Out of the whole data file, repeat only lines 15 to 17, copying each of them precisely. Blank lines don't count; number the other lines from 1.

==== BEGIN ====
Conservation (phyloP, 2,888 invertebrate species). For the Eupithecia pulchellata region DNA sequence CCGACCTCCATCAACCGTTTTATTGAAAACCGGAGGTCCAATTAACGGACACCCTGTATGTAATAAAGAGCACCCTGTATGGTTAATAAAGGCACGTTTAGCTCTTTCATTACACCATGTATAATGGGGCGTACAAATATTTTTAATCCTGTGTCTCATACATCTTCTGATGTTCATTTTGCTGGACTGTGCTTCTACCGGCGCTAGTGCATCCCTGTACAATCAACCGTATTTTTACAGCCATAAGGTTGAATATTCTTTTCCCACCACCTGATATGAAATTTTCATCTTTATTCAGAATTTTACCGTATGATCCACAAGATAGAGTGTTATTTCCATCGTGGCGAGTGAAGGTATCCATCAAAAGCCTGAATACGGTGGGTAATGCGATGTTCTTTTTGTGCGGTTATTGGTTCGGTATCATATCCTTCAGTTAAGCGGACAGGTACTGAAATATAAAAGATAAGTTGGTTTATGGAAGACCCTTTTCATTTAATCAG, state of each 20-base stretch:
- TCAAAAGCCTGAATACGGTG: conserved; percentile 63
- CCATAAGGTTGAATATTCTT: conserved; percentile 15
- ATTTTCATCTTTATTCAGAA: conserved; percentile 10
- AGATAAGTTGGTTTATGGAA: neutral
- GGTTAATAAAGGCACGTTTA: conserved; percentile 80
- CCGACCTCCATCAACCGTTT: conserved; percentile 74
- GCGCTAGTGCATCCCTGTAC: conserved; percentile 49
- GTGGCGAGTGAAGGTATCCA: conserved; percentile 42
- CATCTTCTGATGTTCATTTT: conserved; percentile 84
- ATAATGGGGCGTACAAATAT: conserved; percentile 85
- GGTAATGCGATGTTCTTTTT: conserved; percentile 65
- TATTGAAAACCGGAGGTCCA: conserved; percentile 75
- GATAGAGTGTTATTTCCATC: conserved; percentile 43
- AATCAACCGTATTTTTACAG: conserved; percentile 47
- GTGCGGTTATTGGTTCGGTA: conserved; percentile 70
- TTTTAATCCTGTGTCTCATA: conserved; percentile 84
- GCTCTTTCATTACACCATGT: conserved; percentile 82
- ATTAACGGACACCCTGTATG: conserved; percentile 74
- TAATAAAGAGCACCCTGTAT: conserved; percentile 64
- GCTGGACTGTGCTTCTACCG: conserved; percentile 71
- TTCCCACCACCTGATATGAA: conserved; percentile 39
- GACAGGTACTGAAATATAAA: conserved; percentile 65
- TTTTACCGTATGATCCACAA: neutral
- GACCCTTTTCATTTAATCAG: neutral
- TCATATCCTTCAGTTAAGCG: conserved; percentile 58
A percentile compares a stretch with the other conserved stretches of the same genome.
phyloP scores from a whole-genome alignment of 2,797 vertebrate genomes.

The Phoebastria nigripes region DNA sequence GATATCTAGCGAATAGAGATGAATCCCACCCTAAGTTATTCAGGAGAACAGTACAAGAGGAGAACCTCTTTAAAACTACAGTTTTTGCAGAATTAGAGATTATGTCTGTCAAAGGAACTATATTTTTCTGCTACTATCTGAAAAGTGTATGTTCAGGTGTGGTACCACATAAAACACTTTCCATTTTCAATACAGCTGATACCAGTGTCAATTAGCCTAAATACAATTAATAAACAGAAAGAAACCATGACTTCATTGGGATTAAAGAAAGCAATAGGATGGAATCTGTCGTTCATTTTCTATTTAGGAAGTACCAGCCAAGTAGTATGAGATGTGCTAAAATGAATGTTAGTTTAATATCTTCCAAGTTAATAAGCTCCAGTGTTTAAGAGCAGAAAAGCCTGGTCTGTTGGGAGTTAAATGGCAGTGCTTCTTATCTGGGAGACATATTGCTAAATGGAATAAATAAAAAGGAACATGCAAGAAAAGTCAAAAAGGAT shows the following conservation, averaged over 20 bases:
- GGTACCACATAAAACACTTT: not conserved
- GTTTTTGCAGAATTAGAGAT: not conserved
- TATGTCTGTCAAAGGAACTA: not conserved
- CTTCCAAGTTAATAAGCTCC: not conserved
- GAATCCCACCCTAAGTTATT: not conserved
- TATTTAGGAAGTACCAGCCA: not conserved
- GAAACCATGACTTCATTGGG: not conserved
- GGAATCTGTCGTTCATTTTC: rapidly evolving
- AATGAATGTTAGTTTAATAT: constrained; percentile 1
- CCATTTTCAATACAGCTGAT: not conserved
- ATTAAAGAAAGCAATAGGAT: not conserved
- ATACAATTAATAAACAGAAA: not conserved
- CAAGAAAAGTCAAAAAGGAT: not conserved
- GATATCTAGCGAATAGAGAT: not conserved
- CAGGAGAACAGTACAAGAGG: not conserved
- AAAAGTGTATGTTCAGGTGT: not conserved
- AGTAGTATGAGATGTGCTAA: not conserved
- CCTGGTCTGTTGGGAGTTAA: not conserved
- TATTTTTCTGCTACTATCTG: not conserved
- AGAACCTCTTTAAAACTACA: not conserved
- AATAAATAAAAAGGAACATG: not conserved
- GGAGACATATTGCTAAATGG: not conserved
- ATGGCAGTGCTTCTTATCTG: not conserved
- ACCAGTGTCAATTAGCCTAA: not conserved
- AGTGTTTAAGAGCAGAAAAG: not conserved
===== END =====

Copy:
- AATCAACCGTATTTTTACAG: conserved; percentile 47
- GTGCGGTTATTGGTTCGGTA: conserved; percentile 70
- TTTTAATCCTGTGTCTCATA: conserved; percentile 84